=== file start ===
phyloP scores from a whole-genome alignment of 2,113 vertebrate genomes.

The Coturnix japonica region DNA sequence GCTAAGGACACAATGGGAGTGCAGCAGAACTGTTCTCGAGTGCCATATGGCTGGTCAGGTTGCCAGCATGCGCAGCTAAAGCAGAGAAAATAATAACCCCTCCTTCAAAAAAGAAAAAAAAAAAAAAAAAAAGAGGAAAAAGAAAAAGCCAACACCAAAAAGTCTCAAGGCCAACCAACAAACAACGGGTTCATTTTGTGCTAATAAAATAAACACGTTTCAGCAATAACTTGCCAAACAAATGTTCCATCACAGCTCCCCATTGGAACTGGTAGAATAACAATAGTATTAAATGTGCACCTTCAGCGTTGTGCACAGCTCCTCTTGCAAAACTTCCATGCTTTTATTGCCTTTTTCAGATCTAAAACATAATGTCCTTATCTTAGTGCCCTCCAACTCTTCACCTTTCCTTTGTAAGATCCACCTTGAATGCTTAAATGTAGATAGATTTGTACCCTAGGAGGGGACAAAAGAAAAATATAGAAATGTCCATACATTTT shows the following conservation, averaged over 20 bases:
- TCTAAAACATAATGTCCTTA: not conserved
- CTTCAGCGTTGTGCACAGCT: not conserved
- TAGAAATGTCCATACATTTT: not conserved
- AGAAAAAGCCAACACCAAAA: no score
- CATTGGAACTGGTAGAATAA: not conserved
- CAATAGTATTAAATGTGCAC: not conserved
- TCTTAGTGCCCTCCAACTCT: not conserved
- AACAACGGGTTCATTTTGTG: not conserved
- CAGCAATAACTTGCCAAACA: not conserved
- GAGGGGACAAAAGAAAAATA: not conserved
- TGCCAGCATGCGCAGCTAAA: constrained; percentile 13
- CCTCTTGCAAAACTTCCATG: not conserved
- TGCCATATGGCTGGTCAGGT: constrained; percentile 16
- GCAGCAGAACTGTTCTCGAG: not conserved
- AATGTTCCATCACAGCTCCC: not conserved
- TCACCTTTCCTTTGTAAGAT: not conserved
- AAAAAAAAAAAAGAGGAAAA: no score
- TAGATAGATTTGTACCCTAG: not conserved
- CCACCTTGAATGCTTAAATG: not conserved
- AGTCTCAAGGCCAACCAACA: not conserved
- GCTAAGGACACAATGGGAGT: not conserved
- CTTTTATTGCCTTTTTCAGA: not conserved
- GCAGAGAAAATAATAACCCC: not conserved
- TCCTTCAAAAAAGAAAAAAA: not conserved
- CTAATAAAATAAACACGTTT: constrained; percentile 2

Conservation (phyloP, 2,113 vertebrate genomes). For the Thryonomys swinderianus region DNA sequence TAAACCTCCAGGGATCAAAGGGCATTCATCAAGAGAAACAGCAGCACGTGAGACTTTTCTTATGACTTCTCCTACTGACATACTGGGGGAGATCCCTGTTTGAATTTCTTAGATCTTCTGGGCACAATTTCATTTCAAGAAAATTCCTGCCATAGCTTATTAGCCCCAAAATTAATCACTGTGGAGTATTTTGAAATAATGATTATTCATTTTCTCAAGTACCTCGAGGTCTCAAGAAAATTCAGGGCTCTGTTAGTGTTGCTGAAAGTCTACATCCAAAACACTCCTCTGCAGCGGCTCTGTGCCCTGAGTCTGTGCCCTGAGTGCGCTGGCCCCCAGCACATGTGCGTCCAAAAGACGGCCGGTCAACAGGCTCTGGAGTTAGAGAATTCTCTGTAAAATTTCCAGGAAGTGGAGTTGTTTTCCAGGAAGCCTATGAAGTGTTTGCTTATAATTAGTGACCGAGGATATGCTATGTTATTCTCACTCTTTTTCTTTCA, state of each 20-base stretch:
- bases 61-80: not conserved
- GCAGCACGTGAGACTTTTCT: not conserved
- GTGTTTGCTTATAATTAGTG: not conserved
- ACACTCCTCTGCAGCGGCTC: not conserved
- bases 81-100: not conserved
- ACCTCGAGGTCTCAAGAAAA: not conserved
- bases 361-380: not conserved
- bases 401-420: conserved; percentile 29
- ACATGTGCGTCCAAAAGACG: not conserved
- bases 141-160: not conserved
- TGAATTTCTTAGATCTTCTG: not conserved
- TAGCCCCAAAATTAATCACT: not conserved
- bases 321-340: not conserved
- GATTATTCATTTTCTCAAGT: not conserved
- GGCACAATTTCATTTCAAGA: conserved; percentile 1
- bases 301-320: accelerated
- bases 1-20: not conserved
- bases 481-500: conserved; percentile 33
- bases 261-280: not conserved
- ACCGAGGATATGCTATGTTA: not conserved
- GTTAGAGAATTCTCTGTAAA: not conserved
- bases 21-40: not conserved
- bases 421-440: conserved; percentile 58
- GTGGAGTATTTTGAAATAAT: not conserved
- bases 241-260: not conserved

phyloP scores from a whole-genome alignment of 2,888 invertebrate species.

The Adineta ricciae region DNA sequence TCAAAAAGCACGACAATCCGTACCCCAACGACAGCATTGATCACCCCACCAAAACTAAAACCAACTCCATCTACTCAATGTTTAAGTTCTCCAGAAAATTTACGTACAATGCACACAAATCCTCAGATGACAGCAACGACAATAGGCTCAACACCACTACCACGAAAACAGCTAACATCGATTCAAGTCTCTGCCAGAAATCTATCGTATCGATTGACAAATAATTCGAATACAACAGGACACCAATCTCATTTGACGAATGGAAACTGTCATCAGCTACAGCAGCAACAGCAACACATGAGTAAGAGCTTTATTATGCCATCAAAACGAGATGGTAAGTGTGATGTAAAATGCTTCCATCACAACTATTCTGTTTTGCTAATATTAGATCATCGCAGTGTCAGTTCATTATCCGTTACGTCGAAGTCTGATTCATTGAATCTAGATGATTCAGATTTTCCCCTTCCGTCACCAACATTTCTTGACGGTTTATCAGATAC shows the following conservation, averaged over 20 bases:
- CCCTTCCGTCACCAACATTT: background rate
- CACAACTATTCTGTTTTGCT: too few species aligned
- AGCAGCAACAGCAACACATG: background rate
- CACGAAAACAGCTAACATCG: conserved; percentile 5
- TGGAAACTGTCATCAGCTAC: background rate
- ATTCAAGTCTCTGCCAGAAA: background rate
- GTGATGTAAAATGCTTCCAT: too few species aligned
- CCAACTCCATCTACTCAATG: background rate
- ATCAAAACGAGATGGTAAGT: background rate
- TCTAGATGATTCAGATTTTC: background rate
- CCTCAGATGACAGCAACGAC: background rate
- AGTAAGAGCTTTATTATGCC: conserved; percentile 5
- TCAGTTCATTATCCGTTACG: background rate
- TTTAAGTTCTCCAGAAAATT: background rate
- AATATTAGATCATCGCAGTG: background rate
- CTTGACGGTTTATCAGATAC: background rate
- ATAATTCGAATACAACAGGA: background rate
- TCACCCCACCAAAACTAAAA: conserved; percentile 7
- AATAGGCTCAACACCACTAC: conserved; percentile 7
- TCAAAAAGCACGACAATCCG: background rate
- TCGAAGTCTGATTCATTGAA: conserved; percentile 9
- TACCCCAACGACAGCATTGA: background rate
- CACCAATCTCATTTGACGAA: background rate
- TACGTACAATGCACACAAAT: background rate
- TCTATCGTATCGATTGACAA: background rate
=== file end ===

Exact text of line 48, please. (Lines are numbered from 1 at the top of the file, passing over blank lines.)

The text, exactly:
- ACCGAGGATATGCTATGTTA: not conserved